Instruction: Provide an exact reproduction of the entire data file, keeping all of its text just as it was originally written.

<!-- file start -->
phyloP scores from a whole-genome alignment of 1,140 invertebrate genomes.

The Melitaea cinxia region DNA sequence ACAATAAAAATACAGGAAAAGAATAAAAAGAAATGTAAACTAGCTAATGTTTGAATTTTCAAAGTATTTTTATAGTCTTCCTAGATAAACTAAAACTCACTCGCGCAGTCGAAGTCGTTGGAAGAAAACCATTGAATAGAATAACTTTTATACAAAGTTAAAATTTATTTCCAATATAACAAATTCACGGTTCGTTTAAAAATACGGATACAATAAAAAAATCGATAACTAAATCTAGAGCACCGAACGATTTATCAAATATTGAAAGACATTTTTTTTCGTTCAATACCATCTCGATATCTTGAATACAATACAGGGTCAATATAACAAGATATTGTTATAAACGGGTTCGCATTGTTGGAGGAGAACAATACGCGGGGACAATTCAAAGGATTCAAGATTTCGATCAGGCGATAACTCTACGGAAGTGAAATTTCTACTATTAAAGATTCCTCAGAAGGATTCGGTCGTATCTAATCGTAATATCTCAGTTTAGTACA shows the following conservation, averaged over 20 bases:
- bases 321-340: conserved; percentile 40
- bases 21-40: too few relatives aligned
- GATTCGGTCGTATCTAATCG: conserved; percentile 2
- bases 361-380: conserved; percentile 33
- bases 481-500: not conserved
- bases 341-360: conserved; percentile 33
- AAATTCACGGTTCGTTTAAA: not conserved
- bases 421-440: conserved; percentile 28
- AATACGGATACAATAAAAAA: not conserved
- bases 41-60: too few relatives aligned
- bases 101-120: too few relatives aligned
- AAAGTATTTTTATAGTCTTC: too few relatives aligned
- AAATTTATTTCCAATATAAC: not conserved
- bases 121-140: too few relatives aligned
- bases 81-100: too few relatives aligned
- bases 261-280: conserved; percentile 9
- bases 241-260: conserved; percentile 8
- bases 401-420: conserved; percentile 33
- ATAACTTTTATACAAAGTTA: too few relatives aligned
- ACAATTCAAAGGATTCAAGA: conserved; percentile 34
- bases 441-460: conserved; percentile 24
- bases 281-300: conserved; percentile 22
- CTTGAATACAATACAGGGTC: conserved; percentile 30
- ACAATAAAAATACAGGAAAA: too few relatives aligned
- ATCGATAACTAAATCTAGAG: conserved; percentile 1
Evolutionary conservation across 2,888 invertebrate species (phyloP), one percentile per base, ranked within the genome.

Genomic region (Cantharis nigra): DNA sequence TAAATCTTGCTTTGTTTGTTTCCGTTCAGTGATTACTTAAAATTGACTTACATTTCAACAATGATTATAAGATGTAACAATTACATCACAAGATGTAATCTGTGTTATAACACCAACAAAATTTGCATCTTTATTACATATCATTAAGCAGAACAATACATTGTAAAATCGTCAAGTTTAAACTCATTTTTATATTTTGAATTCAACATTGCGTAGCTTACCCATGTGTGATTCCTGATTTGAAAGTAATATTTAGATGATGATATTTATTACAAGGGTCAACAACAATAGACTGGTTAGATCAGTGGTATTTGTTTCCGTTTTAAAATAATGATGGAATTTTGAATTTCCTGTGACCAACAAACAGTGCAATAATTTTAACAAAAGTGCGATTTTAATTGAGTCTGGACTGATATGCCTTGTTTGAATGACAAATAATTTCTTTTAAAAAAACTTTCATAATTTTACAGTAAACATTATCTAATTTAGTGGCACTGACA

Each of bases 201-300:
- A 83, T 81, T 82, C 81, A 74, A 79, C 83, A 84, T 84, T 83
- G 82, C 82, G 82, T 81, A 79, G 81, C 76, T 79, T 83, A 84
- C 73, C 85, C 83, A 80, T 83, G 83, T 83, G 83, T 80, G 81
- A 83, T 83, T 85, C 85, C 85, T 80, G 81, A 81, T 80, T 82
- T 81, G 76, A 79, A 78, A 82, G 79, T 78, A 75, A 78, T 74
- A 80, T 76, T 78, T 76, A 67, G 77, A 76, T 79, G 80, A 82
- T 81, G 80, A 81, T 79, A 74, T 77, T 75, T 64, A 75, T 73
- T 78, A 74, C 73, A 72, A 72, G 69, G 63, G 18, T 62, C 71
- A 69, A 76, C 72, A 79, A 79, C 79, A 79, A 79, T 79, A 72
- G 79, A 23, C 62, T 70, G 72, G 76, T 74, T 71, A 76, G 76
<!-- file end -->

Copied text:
phyloP scores from a whole-genome alignment of 1,140 invertebrate genomes.

The Melitaea cinxia region DNA sequence ACAATAAAAATACAGGAAAAGAATAAAAAGAAATGTAAACTAGCTAATGTTTGAATTTTCAAAGTATTTTTATAGTCTTCCTAGATAAACTAAAACTCACTCGCGCAGTCGAAGTCGTTGGAAGAAAACCATTGAATAGAATAACTTTTATACAAAGTTAAAATTTATTTCCAATATAACAAATTCACGGTTCGTTTAAAAATACGGATACAATAAAAAAATCGATAACTAAATCTAGAGCACCGAACGATTTATCAAATATTGAAAGACATTTTTTTTCGTTCAATACCATCTCGATATCTTGAATACAATACAGGGTCAATATAACAAGATATTGTTATAAACGGGTTCGCATTGTTGGAGGAGAACAATACGCGGGGACAATTCAAAGGATTCAAGATTTCGATCAGGCGATAACTCTACGGAAGTGAAATTTCTACTATTAAAGATTCCTCAGAAGGATTCGGTCGTATCTAATCGTAATATCTCAGTTTAGTACA shows the following conservation, averaged over 20 bases:
- bases 321-340: conserved; percentile 40
- bases 21-40: too few relatives aligned
- GATTCGGTCGTATCTAATCG: conserved; percentile 2
- bases 361-380: conserved; percentile 33
- bases 481-500: not conserved
- bases 341-360: conserved; percentile 33
- AAATTCACGGTTCGTTTAAA: not conserved
- bases 421-440: conserved; percentile 28
- AATACGGATACAATAAAAAA: not conserved
- bases 41-60: too few relatives aligned
- bases 101-120: too few relatives aligned
- AAAGTATTTTTATAGTCTTC: too few relatives aligned
- AAATTTATTTCCAATATAAC: not conserved
- bases 121-140: too few relatives aligned
- bases 81-100: too few relatives aligned
- bases 261-280: conserved; percentile 9
- bases 241-260: conserved; percentile 8
- bases 401-420: conserved; percentile 33
- ATAACTTTTATACAAAGTTA: too few relatives aligned
- ACAATTCAAAGGATTCAAGA: conserved; percentile 34
- bases 441-460: conserved; percentile 24
- bases 281-300: conserved; percentile 22
- CTTGAATACAATACAGGGTC: conserved; percentile 30
- ACAATAAAAATACAGGAAAA: too few relatives aligned
- ATCGATAACTAAATCTAGAG: conserved; percentile 1
Evolutionary conservation across 2,888 invertebrate species (phyloP), one percentile per base, ranked within the genome.

Genomic region (Cantharis nigra): DNA sequence TAAATCTTGCTTTGTTTGTTTCCGTTCAGTGATTACTTAAAATTGACTTACATTTCAACAATGATTATAAGATGTAACAATTACATCACAAGATGTAATCTGTGTTATAACACCAACAAAATTTGCATCTTTATTACATATCATTAAGCAGAACAATACATTGTAAAATCGTCAAGTTTAAACTCATTTTTATATTTTGAATTCAACATTGCGTAGCTTACCCATGTGTGATTCCTGATTTGAAAGTAATATTTAGATGATGATATTTATTACAAGGGTCAACAACAATAGACTGGTTAGATCAGTGGTATTTGTTTCCGTTTTAAAATAATGATGGAATTTTGAATTTCCTGTGACCAACAAACAGTGCAATAATTTTAACAAAAGTGCGATTTTAATTGAGTCTGGACTGATATGCCTTGTTTGAATGACAAATAATTTCTTTTAAAAAAACTTTCATAATTTTACAGTAAACATTATCTAATTTAGTGGCACTGACA

Each of bases 201-300:
- A 83, T 81, T 82, C 81, A 74, A 79, C 83, A 84, T 84, T 83
- G 82, C 82, G 82, T 81, A 79, G 81, C 76, T 79, T 83, A 84
- C 73, C 85, C 83, A 80, T 83, G 83, T 83, G 83, T 80, G 81
- A 83, T 83, T 85, C 85, C 85, T 80, G 81, A 81, T 80, T 82
- T 81, G 76, A 79, A 78, A 82, G 79, T 78, A 75, A 78, T 74
- A 80, T 76, T 78, T 76, A 67, G 77, A 76, T 79, G 80, A 82
- T 81, G 80, A 81, T 79, A 74, T 77, T 75, T 64, A 75, T 73
- T 78, A 74, C 73, A 72, A 72, G 69, G 63, G 18, T 62, C 71
- A 69, A 76, C 72, A 79, A 79, C 79, A 79, A 79, T 79, A 72
- G 79, A 23, C 62, T 70, G 72, G 76, T 74, T 71, A 76, G 76